On the very same day that Saif Gaddafi, the former Libyan dictator’s son, graduated with a PhD in Philosophy from the LSE, a “Gift Agreement” between LSE and Saif’s Foundation – relating to a donation of £1.5 million – was signed. Again and again, we hear of LSE’s zeal for “reputational damage to the School”. This was reputational damage at its finest.
After rumour upon rumour, the School finally agreed to put an end to media hysteria last April and appointed an inquiry, led by Lord Woolf, to uncover the details of the fetid business. The Report came out today and has laid bare the farce for all to see.
In April, LSE assured us that Saif’s Foundation – the one which donated £1.5 million to an LSE research centre – was an NGO unconnected to the Libyan state. This looks in doubt. Professor Halliday asserted that its NGO status is, “in all practical senses, a legal fiction”. He goes on:
The monies paid into the [foundation] come from foreign businesses wishing to do business, i.e. receive contracts, for work in Libya, most evidently in the oil and gas industries. These monies are, in fact, a form of down payment, indeed of taxation, paid to the Libyan state, in anticipation of the award of contracts. The funds of the [foundation] are, for this reason, to all extents and purposes, part of the Libyan state budget.
The professor wrote this to the LSE Council, the decision-making council of the School that was considering whether to accept the donation. The Council ignored his advice and pressed on.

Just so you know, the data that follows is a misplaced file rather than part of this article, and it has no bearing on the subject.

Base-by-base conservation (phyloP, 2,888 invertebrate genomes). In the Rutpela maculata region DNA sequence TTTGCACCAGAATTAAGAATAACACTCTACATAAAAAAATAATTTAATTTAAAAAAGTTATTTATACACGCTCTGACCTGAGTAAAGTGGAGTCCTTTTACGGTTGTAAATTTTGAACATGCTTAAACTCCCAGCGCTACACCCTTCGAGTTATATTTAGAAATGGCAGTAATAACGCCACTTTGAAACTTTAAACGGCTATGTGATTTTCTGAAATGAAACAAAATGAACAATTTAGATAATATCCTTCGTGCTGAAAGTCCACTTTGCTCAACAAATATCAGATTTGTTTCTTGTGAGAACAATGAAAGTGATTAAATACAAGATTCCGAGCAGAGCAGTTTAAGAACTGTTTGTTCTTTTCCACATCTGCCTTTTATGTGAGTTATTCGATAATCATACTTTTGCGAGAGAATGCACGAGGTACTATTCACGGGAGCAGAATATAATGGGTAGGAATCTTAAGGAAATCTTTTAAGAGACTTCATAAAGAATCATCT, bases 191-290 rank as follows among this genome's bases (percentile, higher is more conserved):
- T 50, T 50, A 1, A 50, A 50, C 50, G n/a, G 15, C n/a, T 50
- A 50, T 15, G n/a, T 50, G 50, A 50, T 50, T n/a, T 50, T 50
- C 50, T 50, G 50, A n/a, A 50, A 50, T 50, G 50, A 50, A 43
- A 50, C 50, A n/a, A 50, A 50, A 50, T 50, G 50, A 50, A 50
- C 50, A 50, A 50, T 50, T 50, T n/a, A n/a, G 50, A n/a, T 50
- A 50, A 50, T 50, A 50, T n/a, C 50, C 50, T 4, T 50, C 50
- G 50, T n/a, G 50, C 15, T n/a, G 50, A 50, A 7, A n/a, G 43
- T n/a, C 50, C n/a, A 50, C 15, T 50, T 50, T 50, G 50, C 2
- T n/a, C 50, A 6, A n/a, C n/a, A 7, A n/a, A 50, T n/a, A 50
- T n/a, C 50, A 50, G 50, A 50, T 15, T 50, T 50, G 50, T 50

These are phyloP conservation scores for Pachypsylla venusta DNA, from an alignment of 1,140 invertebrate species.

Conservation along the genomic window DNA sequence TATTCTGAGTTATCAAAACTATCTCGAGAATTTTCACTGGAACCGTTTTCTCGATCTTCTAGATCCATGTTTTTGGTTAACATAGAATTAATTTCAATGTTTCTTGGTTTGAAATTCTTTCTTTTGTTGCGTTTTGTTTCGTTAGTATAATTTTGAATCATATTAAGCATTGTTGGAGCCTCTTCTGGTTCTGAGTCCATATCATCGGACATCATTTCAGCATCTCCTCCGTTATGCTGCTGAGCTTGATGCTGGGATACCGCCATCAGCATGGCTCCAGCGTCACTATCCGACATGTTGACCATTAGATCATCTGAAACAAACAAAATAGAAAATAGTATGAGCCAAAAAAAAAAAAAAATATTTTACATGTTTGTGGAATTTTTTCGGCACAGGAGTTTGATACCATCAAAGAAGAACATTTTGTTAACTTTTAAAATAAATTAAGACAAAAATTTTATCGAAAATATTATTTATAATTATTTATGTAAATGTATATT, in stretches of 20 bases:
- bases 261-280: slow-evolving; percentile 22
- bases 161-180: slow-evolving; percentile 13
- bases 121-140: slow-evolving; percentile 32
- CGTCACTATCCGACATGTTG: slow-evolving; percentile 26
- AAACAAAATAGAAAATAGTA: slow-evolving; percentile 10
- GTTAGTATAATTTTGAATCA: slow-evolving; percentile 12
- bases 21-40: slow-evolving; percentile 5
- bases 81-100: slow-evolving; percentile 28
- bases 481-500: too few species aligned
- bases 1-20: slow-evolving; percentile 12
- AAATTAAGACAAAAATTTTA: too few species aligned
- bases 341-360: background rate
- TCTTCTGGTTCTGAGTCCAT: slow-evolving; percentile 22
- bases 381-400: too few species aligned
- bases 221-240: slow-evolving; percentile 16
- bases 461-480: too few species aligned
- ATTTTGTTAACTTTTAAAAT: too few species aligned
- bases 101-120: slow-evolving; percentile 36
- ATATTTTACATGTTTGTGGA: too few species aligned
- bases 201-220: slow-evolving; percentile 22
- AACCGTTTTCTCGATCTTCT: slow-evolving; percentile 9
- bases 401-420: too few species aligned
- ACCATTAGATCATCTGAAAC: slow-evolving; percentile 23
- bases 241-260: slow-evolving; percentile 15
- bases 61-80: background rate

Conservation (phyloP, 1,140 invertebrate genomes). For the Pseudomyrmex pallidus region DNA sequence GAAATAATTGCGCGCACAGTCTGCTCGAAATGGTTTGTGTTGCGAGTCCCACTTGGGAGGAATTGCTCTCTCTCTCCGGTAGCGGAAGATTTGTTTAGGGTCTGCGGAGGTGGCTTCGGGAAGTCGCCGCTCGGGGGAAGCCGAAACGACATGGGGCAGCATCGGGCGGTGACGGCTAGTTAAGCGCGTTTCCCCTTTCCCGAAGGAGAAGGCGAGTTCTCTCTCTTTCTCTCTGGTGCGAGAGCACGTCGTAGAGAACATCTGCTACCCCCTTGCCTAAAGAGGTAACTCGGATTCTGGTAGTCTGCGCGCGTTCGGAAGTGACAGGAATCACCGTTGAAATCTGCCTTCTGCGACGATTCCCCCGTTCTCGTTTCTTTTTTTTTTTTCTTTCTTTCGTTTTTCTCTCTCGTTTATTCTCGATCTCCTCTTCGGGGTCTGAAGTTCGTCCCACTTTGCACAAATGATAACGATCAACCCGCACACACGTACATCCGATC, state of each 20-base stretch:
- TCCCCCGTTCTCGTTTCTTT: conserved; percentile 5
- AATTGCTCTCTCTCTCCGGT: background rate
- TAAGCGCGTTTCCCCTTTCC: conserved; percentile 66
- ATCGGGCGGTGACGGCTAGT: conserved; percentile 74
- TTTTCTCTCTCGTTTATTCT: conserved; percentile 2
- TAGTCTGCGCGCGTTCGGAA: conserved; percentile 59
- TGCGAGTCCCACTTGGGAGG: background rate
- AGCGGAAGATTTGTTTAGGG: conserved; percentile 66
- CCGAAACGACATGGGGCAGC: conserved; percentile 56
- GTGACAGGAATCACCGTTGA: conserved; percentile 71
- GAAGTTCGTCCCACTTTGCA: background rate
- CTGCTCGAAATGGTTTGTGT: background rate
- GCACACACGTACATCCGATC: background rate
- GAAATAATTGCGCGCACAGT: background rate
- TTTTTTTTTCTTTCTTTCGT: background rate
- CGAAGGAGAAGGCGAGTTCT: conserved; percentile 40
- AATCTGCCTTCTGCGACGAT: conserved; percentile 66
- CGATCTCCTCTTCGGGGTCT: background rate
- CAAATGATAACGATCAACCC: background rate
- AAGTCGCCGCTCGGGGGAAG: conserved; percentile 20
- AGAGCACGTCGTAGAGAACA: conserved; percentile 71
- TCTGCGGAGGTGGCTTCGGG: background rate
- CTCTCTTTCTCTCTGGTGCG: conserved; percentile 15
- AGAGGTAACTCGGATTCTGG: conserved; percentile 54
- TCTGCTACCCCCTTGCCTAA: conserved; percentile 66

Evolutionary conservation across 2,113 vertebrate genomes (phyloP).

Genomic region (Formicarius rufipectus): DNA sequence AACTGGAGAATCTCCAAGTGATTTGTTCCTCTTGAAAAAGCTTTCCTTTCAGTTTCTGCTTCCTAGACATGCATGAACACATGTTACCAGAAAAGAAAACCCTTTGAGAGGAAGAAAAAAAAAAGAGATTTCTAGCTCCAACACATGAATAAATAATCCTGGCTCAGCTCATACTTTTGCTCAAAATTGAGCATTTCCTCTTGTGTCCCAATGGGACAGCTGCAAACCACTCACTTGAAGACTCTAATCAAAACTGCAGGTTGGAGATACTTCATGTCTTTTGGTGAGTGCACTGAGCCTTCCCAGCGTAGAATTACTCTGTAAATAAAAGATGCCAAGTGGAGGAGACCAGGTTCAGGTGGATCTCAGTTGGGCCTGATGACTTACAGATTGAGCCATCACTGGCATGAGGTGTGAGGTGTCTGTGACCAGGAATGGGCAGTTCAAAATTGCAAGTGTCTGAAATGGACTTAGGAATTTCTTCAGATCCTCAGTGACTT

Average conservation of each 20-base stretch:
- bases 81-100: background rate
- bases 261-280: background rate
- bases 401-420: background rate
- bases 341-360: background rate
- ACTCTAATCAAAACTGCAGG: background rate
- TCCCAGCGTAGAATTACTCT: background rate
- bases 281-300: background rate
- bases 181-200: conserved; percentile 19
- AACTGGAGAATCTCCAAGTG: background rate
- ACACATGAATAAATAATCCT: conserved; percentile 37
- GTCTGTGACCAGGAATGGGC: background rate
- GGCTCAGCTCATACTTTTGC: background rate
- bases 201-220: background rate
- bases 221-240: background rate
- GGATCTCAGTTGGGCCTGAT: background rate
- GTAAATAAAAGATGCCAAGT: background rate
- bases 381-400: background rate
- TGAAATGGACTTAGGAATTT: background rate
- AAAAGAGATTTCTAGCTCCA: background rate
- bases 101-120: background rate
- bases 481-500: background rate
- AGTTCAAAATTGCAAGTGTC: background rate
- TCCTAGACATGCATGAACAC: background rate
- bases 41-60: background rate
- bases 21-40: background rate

Lord Woolf comments:
The source of the money for the donation which the LSE agreed to receive has never been established. […] On the available information the source of the donation could have been payments made to gain Saif’s favour. The funding was said to be coming from payments made to Saif’s foundation by foreign contractors operating in Libya. […] Why would foreign companies operating in Libya want to donate to the LSE through the conduit of Saif’s foundation?
Which companies would have made payments through Saif’s Foundation? This is the start of another farce. To begin with, Professor Held tells the Director of LSE, Howard Davies, that the money would come from the private sector, not from the Libyan state. Which companies? BP, Shell and British Gas are to be sponsors, Held tells the Director. (This is incorrect.)
The LSE Council meets up in June 2009. It is a shame that the Council is not notified of the companies, because the Chairman of the LSE Council is Peter Sutherland, who also happens to be the Chairman of BP. Were he to be informed of the companies, he would have told the Council of the “inherent unlikelihood” of his own company making a donation to Saif’s Foundation so it could make a donation to the LSE.
In September 2009, Held then is informed that 3 entirely different companies are the sponsors. For legal reasons, the Report does not specify them, but we know they consist of a Turkish company, an Italian company and a Scottish company. A note is prepared, detailing the profiles and inherent risks entailed with these companies. This note fails to reach the Council when it meets the second time.